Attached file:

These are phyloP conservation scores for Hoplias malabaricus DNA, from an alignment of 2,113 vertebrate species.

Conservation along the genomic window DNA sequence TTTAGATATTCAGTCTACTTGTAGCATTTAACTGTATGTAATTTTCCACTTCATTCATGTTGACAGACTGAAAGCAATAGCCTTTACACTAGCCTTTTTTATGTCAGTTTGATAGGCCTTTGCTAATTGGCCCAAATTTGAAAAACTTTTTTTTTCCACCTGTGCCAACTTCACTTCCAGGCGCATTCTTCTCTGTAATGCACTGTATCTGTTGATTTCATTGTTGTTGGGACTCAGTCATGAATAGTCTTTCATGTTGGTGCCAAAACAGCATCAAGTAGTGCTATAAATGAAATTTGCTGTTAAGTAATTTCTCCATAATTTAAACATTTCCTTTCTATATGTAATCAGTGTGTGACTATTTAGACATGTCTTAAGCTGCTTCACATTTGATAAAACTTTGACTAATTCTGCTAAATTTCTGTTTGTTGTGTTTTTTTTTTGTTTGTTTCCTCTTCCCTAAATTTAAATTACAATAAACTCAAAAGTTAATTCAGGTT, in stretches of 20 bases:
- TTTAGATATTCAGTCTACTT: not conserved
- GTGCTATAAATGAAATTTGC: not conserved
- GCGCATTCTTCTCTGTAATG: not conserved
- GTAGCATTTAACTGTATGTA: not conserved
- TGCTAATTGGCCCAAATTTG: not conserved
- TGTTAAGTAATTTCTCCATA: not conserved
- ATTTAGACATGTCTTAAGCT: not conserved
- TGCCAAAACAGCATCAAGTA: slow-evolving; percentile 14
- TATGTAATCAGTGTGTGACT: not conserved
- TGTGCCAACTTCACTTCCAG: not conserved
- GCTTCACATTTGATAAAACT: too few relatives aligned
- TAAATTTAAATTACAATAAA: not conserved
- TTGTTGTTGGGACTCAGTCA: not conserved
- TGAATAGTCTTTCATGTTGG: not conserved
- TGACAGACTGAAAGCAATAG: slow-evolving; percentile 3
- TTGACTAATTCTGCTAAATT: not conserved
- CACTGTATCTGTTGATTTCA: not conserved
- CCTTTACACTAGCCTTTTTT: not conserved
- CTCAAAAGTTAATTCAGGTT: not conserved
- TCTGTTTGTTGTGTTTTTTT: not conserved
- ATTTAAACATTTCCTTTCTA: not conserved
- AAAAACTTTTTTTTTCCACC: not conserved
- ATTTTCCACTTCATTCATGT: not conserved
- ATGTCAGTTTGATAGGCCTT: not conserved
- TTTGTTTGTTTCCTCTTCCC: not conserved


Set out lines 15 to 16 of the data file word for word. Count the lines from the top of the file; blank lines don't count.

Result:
- TTGTTGTTGGGACTCAGTCA: not conserved
- TGAATAGTCTTTCATGTTGG: not conserved